Couldn't tell you. But there have been many times these guys have paid my bills! I say long live those guys, and shame on any of you folks that actually think you can get more than a quick snapshot of a good tradesman working in 22 minutes.
Robert
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Did anyone catch the quote from the TV Show "House" about Norm?
House's oncologist friend Wilson was staying with him between marriages. He noted surprise that House had New Yankee Workshop marked as a favorite on his on-screen menu.
He said "Gee House, I never figured you as the woodworking type."
House responded (paraphrase): "Oh yeah. A total moron in a building full of ultra-sharp woodworking machinery. As a physician, the suspense is unbearable!"
But I still like Norm.
RonB
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RonB wrote:

a few shows, they made of point of explaining how some steps could be done with normal tools versus the high-dollar specialty tools, but I haven't seen that lately. But him and his buddy Tom are definitely master carpenters, and if I was a (very) rich man, I'd happily hire them both to build or rebuild a house for me. You can't fake that easy familiarity with the tools, the materials, and the process. I grew up in the business, and saw and worked with enough real carpenters and idiots, to know the difference. Other than making me feel like an inadequate klutz, watching the pros work was always an educational pleasure. Most of them, unless they were on deadline, didn't mind me watching and asking questions. I learned a lot from them.
I liked TOH much better in the early days, in spite of that idiot BV. The projects had something to do with reality back then, and Norm was still a working contractor. (Not sure if Tommy still is- I never see him wearing the 'Silva Brothers' shirts any more.) They also had the owners actually doing work back then, unlike most of the current 'This Old Mansion' projects. The New Orleans arc a couple years ago had a little of that old flavor, with some things actually going wrong. On the out of town projects, they aren't involved as closely, and things still go wrong that can't be edited out.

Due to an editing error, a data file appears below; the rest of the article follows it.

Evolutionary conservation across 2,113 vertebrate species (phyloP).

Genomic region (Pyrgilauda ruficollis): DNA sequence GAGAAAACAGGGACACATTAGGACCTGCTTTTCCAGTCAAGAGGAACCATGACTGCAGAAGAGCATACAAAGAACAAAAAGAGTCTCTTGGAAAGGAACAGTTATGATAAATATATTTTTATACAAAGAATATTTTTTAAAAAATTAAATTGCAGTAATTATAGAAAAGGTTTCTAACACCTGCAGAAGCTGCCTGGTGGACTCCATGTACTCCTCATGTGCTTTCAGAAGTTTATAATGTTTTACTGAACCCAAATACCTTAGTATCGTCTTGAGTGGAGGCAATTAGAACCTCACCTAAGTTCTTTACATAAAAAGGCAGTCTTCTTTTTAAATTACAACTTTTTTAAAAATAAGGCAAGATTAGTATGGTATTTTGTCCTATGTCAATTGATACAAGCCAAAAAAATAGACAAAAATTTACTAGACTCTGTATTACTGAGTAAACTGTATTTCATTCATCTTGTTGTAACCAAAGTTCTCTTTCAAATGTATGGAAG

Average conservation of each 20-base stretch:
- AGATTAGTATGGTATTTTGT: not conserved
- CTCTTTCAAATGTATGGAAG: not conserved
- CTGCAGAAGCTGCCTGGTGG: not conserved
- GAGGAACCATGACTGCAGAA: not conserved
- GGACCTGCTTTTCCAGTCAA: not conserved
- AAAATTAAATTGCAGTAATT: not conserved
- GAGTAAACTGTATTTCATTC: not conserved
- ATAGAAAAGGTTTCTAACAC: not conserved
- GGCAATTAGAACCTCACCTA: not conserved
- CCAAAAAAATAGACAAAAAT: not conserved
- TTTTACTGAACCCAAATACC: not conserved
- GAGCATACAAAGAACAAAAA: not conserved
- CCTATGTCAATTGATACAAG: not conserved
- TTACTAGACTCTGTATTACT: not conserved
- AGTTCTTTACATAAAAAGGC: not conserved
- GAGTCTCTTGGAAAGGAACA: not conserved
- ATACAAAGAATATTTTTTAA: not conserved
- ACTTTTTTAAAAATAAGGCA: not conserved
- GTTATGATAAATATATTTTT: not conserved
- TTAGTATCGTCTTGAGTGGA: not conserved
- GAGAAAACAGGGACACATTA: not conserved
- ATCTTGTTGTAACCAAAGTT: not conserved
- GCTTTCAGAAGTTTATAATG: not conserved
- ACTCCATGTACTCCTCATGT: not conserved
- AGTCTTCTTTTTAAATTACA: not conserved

I think people bitching about the yuppification of TOH is why they started the companion show, Ask TOH. Around here, that has basically driven NYW off the schedule- I only trip across that a few times a year any more, on the local PBS.
-- aem sends....
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I think you are right. My father in law was a machinist for years and then started doing wood. He and Norm have a lot in common in the way they work. While my father in law can turn out some really beautiful pieces often there seems to be something missing. Maybe its that the lines are too straight and the circles too machine perfectly round.
Jimmie
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David Nebenzahl wrote:

you can get the plans and info on the internet most of the time.
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Has the term inspiration become obsolete? After reading the message I think I know what direction I would not look for any. What does Cantor expect? Watch a half hour program and the viewer will have the ability to build anything?
These shows simply demonstrate what can be done if a person is willing to apply themselves.